Tie-Dye Tribal by PetrouMan

Tie-Dye Tribal by PetrouMan

A few seasons ago, Nicolas Petrou caused quite a stir during a New York fashion week with his avant garde runway performance featuring checker headed nomad boys, but Petrou isn’t a newly-born fashion star. Quite the opposite, the Cypriot designer who graduated from St. Martins back in 1993 has for many years worked for various brands including his own women’s line Petrou, before creating the new high end men’s wear line back in 2009.

“PetrouMan is all about wearable clothes. Yet, at the same time, I always feel the need to present them in more artistic ways. Considering the destruction that surrounds us all, it’s nice to be able to present a fashion collection by escaping to a more abstract and not so conventional place.”

After some years of runway shows in New York, supported by PR powerhouse Kelly Cutrone, Petrou decided to move his presentation to southern latitudes. The Nigerian city of Laos has since 2011 been the host for the Arise Magazine Fashion Week, and during the last edition, the Petrou circus was invited, and the collection was coincidentally, or strategically enough – African inspired.

The presentation was a low key installation in comparison to the usual Petrou standard, but perhaps not when it comes to colours, or more specifically speaking – patterns; the collection was heavily tainted by tie-dye patterns in blue and grey nuances. The silhouette for the fall and winter was of a slim, relaxed, and highly wearable kind, except for an intermission by a low-necked number with an accentuated waistline. On a more interesting note, the greater part of the collection had advanced detailing such as appliqued braided tulle on the shoulders. Multi coloured mosaic-looking pieces had been sewn on to on blazers and shirts, which somewhat resembled the flags of the African continent, and the shoes made for a nice Do It Yourself-moment with its hand painted tribal markings and skulls.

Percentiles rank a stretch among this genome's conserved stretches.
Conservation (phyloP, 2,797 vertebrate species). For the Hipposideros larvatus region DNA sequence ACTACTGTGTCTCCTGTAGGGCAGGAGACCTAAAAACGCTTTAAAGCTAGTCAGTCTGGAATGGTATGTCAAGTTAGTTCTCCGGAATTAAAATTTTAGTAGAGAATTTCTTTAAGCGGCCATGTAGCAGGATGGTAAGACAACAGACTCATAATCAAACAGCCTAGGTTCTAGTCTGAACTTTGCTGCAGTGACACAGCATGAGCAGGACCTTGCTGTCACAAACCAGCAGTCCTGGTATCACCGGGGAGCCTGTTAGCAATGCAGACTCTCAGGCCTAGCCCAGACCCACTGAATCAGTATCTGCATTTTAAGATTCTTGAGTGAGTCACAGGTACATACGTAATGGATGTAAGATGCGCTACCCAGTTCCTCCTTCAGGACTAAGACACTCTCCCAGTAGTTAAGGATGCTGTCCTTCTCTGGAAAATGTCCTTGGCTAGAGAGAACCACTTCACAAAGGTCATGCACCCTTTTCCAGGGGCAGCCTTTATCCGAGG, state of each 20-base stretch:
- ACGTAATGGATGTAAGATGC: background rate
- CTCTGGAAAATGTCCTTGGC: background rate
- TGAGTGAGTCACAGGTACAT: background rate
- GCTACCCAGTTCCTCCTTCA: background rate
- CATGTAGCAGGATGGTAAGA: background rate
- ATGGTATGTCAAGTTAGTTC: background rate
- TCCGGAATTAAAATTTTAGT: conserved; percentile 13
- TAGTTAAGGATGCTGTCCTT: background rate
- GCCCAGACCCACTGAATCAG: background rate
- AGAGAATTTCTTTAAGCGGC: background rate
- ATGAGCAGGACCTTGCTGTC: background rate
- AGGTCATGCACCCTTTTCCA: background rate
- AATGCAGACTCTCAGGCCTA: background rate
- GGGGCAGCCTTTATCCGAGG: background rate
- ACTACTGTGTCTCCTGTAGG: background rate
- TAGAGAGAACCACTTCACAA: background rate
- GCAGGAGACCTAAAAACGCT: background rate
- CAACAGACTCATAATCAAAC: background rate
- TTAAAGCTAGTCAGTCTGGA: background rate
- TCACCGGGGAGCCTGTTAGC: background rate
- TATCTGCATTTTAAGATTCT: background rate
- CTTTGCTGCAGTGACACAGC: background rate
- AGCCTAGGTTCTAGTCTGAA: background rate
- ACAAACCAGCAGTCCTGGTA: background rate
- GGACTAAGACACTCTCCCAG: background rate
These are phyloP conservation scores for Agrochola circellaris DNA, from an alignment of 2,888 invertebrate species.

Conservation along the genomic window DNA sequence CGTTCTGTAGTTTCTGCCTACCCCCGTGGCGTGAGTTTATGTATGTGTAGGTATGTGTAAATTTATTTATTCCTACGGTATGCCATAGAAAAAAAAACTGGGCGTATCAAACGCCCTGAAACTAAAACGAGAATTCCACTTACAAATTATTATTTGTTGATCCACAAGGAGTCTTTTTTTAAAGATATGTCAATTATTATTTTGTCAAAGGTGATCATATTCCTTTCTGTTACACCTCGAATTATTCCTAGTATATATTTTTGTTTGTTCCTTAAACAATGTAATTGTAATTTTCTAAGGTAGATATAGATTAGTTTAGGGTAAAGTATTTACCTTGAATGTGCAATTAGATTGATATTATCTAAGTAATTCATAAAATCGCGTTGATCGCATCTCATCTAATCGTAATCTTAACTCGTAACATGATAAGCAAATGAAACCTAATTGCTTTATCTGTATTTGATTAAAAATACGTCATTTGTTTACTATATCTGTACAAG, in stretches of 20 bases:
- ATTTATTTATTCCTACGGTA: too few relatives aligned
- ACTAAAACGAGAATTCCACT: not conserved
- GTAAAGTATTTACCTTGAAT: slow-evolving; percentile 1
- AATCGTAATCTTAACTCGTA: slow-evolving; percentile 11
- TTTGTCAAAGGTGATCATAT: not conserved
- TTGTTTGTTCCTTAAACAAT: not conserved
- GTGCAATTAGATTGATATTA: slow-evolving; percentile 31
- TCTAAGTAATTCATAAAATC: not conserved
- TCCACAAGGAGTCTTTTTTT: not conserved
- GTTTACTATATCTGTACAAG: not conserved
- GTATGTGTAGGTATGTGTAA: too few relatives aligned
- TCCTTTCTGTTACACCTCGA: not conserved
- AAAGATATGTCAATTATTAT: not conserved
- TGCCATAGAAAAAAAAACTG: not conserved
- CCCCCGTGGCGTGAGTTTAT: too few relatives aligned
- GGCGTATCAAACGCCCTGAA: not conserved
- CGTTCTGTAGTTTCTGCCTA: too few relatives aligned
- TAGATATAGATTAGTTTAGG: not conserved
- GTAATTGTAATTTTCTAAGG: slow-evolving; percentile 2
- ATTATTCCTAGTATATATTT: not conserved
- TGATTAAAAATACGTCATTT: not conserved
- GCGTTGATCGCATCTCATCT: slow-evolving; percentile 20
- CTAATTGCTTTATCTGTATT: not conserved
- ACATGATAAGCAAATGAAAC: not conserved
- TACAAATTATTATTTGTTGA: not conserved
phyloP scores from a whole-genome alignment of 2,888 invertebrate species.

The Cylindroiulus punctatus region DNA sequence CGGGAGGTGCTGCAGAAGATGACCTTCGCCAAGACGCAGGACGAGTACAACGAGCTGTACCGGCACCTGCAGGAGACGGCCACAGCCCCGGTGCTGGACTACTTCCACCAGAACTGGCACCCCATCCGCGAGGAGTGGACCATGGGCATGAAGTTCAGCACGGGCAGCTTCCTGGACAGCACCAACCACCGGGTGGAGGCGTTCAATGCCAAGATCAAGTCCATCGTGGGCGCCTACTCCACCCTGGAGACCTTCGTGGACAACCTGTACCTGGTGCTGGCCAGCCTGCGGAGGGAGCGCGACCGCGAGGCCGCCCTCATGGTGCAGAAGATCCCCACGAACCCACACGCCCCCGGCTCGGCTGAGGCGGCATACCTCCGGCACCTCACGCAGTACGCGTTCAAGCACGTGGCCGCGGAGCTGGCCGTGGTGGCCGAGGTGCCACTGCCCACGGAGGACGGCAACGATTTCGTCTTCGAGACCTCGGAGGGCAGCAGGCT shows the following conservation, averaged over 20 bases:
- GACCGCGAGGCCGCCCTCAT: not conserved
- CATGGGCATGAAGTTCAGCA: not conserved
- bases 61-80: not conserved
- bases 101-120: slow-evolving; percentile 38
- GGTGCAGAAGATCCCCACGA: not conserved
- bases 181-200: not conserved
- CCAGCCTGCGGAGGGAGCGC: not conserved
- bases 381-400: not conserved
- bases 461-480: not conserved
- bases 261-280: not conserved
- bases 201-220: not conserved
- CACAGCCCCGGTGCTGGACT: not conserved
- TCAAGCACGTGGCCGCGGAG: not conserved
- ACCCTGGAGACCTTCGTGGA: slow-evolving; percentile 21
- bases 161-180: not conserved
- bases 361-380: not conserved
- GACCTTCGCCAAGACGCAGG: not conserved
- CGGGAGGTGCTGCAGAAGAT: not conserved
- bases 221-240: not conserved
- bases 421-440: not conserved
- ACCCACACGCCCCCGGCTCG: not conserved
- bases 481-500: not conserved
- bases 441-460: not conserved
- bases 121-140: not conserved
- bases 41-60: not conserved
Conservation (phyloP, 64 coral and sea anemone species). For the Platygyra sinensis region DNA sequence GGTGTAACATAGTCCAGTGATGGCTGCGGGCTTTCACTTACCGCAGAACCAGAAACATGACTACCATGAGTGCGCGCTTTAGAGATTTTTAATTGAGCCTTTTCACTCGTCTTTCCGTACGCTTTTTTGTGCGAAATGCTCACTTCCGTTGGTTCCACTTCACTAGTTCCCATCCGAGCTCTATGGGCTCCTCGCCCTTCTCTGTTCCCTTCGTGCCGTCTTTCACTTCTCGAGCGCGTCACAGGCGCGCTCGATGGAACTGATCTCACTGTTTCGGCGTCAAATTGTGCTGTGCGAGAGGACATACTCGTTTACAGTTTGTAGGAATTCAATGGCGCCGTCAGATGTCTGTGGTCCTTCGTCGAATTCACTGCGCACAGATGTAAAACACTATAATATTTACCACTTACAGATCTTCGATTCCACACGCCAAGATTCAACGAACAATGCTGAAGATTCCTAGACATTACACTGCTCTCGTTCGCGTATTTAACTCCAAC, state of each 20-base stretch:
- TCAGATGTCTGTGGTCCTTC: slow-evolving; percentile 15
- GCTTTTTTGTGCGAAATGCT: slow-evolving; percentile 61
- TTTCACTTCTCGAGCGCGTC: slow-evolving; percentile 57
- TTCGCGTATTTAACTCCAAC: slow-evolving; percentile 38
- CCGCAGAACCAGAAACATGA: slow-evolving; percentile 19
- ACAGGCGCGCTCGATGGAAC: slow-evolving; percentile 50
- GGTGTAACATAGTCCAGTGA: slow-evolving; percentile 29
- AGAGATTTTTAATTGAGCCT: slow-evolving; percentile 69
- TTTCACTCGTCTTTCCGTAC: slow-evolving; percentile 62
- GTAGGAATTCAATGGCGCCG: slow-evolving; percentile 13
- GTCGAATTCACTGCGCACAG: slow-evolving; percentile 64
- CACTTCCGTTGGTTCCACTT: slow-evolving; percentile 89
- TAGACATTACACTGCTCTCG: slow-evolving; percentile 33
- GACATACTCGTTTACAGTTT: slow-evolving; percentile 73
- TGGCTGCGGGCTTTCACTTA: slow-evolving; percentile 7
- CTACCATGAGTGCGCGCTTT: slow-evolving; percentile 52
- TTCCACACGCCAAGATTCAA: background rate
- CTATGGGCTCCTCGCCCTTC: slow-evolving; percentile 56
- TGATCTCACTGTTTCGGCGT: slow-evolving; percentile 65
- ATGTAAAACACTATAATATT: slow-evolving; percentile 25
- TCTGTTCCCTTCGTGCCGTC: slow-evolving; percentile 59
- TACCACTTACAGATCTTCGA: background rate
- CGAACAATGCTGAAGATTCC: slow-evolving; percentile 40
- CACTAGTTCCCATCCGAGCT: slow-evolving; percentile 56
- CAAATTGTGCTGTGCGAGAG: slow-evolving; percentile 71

“My objective is to sell of course. I create fashion for people to wear, so I need to make the work wearable if I want to continue creating. But I always like to have some editorial pieces that are more out there because those are the pieces that attract attention”, Petrou acknowledges.

Petsy von Köhler – Images courtesy of One Nigerian Boy